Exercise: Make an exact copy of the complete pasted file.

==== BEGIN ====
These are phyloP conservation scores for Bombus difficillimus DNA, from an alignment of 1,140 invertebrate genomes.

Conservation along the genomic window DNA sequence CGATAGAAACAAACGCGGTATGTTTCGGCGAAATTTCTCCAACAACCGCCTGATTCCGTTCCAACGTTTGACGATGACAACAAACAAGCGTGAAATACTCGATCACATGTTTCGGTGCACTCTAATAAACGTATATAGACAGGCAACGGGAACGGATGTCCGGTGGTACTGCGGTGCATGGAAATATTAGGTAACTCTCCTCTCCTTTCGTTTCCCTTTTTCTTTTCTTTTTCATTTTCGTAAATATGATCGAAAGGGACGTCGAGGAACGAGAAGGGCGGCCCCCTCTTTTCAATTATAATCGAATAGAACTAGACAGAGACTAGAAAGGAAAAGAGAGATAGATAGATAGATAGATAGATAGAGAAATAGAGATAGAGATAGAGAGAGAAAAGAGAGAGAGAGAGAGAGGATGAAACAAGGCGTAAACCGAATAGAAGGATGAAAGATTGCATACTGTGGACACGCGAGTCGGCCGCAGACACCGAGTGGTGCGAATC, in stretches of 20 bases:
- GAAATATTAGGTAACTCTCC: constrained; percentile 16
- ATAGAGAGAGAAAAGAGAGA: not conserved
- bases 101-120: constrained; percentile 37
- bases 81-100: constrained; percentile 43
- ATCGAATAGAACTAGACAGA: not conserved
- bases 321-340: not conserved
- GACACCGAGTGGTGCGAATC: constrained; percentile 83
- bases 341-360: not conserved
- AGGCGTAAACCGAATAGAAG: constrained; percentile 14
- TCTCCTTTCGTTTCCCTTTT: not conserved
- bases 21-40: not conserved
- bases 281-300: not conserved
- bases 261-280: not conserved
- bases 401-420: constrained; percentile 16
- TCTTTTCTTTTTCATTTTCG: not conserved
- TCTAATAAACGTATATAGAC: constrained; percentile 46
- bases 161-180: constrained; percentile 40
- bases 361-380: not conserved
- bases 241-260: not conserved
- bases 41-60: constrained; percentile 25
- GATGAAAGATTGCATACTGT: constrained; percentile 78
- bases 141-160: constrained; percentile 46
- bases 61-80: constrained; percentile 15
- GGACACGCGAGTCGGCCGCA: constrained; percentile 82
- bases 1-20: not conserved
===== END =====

These are phyloP conservation scores for Bombus difficillimus DNA, from an alignment of 1,140 invertebrate genomes.

Conservation along the genomic window DNA sequence CGATAGAAACAAACGCGGTATGTTTCGGCGAAATTTCTCCAACAACCGCCTGATTCCGTTCCAACGTTTGACGATGACAACAAACAAGCGTGAAATACTCGATCACATGTTTCGGTGCACTCTAATAAACGTATATAGACAGGCAACGGGAACGGATGTCCGGTGGTACTGCGGTGCATGGAAATATTAGGTAACTCTCCTCTCCTTTCGTTTCCCTTTTTCTTTTCTTTTTCATTTTCGTAAATATGATCGAAAGGGACGTCGAGGAACGAGAAGGGCGGCCCCCTCTTTTCAATTATAATCGAATAGAACTAGACAGAGACTAGAAAGGAAAAGAGAGATAGATAGATAGATAGATAGATAGAGAAATAGAGATAGAGATAGAGAGAGAAAAGAGAGAGAGAGAGAGAGGATGAAACAAGGCGTAAACCGAATAGAAGGATGAAAGATTGCATACTGTGGACACGCGAGTCGGCCGCAGACACCGAGTGGTGCGAATC, in stretches of 20 bases:
- GAAATATTAGGTAACTCTCC: constrained; percentile 16
- ATAGAGAGAGAAAAGAGAGA: not conserved
- bases 101-120: constrained; percentile 37
- bases 81-100: constrained; percentile 43
- ATCGAATAGAACTAGACAGA: not conserved
- bases 321-340: not conserved
- GACACCGAGTGGTGCGAATC: constrained; percentile 83
- bases 341-360: not conserved
- AGGCGTAAACCGAATAGAAG: constrained; percentile 14
- TCTCCTTTCGTTTCCCTTTT: not conserved
- bases 21-40: not conserved
- bases 281-300: not conserved
- bases 261-280: not conserved
- bases 401-420: constrained; percentile 16
- TCTTTTCTTTTTCATTTTCG: not conserved
- TCTAATAAACGTATATAGAC: constrained; percentile 46
- bases 161-180: constrained; percentile 40
- bases 361-380: not conserved
- bases 241-260: not conserved
- bases 41-60: constrained; percentile 25
- GATGAAAGATTGCATACTGT: constrained; percentile 78
- bases 141-160: constrained; percentile 46
- bases 61-80: constrained; percentile 15
- GGACACGCGAGTCGGCCGCA: constrained; percentile 82
- bases 1-20: not conserved